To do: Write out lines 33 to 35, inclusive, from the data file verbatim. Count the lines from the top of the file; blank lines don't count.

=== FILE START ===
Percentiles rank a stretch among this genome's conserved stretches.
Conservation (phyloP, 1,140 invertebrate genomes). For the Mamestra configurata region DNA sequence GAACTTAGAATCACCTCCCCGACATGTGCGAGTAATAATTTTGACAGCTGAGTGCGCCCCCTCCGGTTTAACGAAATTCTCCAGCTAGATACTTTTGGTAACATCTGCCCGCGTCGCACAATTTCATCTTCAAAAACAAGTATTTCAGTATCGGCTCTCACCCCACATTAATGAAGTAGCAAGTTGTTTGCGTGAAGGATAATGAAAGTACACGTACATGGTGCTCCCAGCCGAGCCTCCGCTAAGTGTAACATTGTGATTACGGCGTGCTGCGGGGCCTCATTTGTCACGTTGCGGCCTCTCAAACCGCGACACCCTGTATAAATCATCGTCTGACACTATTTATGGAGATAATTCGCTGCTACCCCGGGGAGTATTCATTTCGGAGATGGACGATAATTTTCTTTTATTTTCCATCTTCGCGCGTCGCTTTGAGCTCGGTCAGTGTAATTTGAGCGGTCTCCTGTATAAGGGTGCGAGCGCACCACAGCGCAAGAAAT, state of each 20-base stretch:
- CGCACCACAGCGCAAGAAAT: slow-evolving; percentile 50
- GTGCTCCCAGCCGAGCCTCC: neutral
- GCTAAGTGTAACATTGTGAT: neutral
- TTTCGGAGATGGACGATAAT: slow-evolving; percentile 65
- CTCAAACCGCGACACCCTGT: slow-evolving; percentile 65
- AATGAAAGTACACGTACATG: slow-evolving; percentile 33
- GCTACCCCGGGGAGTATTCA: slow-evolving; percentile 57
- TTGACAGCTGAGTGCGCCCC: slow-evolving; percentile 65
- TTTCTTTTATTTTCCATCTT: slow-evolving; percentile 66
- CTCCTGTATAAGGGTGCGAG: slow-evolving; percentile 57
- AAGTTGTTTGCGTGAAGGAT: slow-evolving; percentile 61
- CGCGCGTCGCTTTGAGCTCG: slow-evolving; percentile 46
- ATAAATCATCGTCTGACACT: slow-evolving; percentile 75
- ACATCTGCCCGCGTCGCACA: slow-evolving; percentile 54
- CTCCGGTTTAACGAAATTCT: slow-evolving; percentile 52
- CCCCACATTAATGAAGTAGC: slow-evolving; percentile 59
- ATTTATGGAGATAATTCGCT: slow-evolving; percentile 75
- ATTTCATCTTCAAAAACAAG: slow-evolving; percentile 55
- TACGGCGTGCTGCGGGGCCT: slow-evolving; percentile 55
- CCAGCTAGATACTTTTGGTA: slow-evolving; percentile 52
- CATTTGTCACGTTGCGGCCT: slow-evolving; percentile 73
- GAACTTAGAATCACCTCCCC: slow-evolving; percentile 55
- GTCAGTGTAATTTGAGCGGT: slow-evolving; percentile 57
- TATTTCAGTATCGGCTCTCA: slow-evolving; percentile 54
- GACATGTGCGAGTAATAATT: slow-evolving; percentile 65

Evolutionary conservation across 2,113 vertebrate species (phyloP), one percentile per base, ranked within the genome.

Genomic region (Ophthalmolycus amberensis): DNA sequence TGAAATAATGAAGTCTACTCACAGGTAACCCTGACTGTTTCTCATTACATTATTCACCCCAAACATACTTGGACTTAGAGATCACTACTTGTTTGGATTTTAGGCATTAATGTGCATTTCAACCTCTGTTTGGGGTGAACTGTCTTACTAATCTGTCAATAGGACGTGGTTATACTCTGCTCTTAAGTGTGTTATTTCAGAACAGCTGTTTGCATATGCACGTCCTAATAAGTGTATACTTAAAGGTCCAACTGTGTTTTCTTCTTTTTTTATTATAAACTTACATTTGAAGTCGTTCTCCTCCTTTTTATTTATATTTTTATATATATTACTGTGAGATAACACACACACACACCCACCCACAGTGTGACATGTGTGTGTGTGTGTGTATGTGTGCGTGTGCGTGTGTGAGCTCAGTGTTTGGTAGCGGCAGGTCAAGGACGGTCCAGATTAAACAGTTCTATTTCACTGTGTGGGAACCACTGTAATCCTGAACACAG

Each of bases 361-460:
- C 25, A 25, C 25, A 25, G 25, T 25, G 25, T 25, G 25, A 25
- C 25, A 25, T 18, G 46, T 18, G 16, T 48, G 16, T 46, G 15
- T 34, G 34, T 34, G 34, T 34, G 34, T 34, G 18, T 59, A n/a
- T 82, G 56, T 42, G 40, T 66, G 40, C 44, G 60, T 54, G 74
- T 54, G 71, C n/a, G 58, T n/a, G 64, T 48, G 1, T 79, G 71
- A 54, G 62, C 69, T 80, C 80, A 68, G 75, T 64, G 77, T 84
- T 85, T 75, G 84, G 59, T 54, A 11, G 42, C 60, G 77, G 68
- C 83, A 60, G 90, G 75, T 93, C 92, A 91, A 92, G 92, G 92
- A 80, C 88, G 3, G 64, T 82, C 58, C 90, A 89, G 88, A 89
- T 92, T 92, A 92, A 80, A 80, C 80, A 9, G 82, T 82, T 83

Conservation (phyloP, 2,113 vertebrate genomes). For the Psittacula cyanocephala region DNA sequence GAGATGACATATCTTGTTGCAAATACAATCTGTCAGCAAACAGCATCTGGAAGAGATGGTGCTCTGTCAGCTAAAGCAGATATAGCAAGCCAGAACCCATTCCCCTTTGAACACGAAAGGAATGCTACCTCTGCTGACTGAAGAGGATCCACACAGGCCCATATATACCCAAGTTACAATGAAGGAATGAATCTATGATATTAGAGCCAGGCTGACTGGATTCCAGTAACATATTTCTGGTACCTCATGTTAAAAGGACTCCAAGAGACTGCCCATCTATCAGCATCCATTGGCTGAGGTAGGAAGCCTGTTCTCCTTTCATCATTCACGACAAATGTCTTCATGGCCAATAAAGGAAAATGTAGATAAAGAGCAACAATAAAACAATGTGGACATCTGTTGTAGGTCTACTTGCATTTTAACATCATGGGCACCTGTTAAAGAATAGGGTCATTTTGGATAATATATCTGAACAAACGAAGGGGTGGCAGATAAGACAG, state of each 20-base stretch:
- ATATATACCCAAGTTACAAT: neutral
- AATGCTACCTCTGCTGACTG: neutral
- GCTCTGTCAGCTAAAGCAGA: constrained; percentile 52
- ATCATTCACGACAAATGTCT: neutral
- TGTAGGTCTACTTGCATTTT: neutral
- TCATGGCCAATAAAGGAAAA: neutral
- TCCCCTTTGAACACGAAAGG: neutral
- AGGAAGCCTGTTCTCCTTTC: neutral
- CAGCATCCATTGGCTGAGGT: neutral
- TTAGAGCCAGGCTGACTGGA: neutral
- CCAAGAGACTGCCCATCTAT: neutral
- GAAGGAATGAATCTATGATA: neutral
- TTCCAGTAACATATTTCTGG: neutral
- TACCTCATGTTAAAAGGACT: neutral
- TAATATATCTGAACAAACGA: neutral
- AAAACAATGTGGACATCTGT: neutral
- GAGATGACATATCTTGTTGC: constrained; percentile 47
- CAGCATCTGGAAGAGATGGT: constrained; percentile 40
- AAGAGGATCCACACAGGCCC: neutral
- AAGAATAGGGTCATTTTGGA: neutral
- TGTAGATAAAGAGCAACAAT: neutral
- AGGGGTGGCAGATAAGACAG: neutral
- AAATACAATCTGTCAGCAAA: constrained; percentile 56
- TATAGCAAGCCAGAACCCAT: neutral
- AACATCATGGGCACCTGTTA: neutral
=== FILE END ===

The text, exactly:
- T 34, G 34, T 34, G 34, T 34, G 34, T 34, G 18, T 59, A n/a
- T 82, G 56, T 42, G 40, T 66, G 40, C 44, G 60, T 54, G 74
- T 54, G 71, C n/a, G 58, T n/a, G 64, T 48, G 1, T 79, G 71